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Department of Physics and Astronomy
University of Mississippi

Dr. Lucien Cremaldi

Photo of Dr. Cremaldi

Office: 108 Lewis Hall
Phone: (662) 915-5311

Degrees Earned

  • M.N.S., 1975, Louisiana State University
  • Ph.D., 1983, Northwestern University


  • Research Associate, University of Colorado, 1983-88
  • Visiting Researcher, Fermilab, 1978-
  • Assistant Professor, University of Mississippi, 1988-94
  • Associate Professor, University of Mississippi, 1994-2001
  • Professor, University of Mississippi, 2001-present


  • American Physical Society
  • American Association of Physics Teachers.
  • IEEE

Research Interests

I have been involved for many years in studying the properties of heavy quarks. Some of the early work included the study of charmed baryons and lifetimes on the Fermilab photoproduction expert E691.

In 2000 our group at the University of Mississippi began studying B-mesons and CP violation at the SLAC B factory on the BaBar experiment. Measurements from this experiment firmly associated CP violating effects with the weak phases in the CKM matrix. In 2013 we began working on the Belle II experiment at the SuperKEKB accelerator in Japan. At 80 times the luminosity of BaBar ,  there is a great potential to discover Beyond Standard Model (BSM) physics in B-meson decays. I am currently focusing my research on BSM physics that may be associated with B→D*ℓν and B→D*τν decays.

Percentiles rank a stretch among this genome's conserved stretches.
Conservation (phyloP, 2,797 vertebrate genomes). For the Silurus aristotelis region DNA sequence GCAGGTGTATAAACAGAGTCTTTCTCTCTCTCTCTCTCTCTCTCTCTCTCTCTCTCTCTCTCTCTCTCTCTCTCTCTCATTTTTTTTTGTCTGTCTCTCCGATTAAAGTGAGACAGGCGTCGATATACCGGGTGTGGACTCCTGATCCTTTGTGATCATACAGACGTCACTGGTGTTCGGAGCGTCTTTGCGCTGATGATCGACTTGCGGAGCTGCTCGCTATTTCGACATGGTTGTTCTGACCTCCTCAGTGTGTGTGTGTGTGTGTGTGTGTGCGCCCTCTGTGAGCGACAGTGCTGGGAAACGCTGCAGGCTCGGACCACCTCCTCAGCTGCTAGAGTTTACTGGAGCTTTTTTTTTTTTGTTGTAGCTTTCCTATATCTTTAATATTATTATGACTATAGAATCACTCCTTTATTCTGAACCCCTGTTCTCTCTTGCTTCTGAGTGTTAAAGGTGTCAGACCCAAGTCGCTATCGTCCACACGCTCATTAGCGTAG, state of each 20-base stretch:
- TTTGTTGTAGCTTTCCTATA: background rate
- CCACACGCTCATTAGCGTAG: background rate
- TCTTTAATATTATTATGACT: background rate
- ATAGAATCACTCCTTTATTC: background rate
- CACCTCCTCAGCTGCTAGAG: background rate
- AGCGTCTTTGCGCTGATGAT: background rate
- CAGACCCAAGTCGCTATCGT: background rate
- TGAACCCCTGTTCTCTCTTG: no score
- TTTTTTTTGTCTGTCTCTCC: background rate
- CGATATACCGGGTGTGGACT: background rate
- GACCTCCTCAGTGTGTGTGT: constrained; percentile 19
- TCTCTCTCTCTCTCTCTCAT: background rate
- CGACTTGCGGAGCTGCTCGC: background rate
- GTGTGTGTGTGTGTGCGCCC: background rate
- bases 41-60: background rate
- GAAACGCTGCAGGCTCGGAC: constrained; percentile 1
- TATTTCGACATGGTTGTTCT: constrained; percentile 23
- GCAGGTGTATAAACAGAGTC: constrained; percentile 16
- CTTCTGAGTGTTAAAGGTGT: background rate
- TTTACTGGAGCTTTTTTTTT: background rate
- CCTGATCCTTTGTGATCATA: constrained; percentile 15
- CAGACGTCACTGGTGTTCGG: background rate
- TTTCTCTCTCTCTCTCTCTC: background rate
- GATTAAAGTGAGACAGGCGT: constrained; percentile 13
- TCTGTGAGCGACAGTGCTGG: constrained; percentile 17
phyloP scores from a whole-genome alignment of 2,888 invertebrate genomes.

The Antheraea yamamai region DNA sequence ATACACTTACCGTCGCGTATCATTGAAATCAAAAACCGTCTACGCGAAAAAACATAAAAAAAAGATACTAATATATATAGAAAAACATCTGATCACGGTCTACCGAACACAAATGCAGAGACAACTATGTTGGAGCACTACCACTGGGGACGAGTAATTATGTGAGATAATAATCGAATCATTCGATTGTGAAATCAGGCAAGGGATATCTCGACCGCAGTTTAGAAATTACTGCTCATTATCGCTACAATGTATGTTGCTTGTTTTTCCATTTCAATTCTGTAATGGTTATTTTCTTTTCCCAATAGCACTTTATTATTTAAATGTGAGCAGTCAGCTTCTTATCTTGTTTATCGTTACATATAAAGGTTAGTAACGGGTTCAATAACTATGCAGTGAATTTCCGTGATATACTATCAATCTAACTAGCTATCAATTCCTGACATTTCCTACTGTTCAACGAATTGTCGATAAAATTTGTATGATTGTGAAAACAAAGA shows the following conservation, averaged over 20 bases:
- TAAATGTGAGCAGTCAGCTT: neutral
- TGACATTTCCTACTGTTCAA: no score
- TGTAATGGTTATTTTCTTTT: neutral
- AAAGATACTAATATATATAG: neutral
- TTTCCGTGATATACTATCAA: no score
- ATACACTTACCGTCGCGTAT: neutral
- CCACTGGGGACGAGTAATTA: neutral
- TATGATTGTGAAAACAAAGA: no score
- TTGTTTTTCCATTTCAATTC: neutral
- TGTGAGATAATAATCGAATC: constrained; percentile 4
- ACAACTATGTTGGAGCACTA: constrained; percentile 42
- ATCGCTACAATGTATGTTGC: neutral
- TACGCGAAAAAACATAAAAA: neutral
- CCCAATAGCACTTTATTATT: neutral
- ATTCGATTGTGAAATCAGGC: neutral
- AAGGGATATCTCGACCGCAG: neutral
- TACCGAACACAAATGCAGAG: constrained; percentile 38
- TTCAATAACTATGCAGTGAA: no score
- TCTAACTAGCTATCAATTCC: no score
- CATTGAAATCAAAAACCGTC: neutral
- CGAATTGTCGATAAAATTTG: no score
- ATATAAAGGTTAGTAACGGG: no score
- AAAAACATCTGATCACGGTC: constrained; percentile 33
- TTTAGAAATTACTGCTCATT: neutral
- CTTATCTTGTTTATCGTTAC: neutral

With great discovery potential of the Large Hadron Collider (LHC) at CERN our group began working on the CMS Pixel Detector and the CMS Hadron Calorimeter circa 2000. In 2009 experimentation at the LHC began operating with  7 TeV collisions were realized. We studied QCD jet topologies, top quarks, and h→μ μ decays.  In summer 2012 a Higgs boson was discovered at 125 GeV/c2.  Now at 14 TeV the LHC searching for beyond standard model phenomena in its data, including super-symmetric particles.

As proton-proton colliders reach their maximum reasonable extent our group has been involved in studying muon colliders. A μ μ collider can achieve circa 10 times the c.m. energy of the same energy pp collider. A focused beam of muons is hard to achieve. A first attempt was made at the MICE experiment (Muon Ionization Cooling Experiment) running at the Rutherford Appleton laboratory in the UK.  MICE has produced the first cooled muon beams, needed to achieve bright μ μ collisions. Much R&D remains for the future and we are involved in efforts in the U.S. and CERN.